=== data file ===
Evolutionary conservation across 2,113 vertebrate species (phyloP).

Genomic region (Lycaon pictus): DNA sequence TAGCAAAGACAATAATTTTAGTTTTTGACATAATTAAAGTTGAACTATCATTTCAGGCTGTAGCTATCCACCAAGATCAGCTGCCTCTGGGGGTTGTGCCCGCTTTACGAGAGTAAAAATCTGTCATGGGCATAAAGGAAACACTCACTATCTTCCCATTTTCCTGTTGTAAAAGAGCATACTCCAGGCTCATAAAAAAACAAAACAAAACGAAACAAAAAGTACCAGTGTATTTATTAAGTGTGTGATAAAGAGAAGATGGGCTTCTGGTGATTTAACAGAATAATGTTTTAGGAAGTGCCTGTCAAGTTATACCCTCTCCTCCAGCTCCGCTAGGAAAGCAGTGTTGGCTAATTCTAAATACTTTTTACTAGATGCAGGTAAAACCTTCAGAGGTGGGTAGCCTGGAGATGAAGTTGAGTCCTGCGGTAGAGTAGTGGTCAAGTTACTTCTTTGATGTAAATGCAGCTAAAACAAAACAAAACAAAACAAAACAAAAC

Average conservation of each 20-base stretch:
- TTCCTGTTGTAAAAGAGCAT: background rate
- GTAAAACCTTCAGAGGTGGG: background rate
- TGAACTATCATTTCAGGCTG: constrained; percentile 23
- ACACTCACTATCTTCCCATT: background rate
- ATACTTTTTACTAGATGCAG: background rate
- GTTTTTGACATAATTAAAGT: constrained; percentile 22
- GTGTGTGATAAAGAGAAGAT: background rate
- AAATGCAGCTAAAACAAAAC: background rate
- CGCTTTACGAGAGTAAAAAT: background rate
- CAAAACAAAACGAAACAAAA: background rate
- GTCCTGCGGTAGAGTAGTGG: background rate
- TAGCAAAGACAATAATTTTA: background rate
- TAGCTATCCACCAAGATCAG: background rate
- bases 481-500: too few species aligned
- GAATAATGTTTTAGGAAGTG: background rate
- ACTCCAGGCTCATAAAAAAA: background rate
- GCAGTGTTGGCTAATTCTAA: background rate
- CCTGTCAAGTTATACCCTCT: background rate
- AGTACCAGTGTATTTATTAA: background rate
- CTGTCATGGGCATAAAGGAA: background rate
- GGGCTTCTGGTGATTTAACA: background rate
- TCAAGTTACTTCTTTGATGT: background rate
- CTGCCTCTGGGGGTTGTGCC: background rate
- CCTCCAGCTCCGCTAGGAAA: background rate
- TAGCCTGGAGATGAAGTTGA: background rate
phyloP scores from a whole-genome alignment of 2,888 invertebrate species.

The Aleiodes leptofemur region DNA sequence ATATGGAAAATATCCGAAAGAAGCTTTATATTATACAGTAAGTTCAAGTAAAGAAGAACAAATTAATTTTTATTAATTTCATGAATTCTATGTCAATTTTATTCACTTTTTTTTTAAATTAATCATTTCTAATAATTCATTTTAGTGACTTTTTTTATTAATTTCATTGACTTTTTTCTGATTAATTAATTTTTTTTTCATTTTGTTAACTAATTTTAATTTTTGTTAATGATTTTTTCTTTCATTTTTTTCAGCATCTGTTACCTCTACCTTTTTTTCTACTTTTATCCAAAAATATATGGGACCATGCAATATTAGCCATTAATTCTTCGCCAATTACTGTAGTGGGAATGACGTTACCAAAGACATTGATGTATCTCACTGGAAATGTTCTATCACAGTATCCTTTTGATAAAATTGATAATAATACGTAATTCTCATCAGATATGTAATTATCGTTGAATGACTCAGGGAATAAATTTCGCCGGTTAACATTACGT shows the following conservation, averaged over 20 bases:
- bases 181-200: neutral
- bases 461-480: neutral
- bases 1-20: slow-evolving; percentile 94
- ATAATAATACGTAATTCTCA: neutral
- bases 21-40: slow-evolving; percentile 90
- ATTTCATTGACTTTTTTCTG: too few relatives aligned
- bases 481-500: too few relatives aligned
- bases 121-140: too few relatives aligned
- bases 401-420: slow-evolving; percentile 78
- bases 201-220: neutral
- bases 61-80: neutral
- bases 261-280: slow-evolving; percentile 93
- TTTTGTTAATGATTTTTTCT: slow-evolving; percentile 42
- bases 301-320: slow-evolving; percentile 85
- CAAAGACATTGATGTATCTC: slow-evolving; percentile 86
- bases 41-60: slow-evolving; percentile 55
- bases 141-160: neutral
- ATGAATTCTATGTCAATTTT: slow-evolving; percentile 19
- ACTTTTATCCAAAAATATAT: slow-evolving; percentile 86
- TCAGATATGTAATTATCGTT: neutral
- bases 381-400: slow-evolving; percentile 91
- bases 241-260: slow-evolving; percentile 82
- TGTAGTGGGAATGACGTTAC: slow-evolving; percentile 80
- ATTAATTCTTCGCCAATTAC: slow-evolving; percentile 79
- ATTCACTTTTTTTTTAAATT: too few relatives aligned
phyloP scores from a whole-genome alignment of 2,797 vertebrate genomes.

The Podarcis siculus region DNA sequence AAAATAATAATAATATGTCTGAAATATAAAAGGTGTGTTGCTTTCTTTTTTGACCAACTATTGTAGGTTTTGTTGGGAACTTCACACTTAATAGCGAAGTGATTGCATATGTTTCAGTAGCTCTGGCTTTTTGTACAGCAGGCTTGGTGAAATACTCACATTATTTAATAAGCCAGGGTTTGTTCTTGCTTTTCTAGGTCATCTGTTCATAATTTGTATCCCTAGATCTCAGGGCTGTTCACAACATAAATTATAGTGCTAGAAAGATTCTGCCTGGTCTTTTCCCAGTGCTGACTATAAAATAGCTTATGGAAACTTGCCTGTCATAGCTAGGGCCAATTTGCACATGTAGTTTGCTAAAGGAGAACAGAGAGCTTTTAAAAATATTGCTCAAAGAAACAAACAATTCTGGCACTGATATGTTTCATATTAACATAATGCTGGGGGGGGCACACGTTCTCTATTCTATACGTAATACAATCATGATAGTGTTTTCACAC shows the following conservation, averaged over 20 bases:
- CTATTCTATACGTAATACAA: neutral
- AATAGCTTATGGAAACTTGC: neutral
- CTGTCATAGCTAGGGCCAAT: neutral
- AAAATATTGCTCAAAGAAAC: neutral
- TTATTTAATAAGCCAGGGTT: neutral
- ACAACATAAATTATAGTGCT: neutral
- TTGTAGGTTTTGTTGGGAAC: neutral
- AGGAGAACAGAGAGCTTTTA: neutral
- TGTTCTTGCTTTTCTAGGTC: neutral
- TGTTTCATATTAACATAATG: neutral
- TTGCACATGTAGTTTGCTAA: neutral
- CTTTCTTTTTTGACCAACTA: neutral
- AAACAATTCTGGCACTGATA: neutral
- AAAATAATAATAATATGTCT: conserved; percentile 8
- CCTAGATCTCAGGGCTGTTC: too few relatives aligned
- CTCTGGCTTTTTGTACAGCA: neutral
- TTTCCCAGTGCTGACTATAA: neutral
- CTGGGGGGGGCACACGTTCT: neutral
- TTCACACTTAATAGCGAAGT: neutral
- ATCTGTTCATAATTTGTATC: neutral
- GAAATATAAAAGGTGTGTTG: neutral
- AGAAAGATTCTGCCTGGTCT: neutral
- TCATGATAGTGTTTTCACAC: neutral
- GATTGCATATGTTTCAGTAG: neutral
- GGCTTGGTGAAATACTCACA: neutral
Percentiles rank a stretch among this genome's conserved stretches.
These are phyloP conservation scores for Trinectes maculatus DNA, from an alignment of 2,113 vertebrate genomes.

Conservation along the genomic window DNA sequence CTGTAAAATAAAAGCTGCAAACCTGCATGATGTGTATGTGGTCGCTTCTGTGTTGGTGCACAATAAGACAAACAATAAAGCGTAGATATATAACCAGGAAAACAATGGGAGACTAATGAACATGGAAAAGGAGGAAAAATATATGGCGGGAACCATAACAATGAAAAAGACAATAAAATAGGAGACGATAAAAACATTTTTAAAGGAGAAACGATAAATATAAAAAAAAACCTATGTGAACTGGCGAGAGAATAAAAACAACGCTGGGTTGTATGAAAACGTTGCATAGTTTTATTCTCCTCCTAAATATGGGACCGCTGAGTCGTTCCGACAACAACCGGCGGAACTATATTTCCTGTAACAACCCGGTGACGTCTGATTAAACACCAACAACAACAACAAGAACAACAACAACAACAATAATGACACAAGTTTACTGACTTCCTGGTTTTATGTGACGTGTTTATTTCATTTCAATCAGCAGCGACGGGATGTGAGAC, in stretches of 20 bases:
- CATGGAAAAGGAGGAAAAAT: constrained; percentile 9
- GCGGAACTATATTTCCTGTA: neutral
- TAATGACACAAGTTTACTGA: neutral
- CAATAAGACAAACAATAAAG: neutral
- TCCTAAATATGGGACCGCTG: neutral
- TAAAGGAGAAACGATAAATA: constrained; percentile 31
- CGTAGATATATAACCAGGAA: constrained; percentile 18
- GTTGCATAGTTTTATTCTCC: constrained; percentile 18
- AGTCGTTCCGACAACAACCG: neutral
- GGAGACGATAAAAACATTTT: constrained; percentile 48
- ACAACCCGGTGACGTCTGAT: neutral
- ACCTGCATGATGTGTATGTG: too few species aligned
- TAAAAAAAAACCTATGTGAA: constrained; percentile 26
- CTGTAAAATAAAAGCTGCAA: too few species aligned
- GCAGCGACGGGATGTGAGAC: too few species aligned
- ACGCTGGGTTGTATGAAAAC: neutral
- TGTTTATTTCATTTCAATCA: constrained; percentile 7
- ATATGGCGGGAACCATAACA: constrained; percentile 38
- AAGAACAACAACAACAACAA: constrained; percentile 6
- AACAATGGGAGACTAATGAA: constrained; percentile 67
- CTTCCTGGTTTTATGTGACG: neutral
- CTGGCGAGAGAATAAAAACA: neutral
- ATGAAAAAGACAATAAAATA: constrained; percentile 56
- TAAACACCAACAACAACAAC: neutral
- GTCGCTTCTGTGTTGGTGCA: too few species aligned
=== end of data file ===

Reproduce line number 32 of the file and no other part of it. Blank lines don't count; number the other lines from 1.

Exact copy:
- bases 461-480: neutral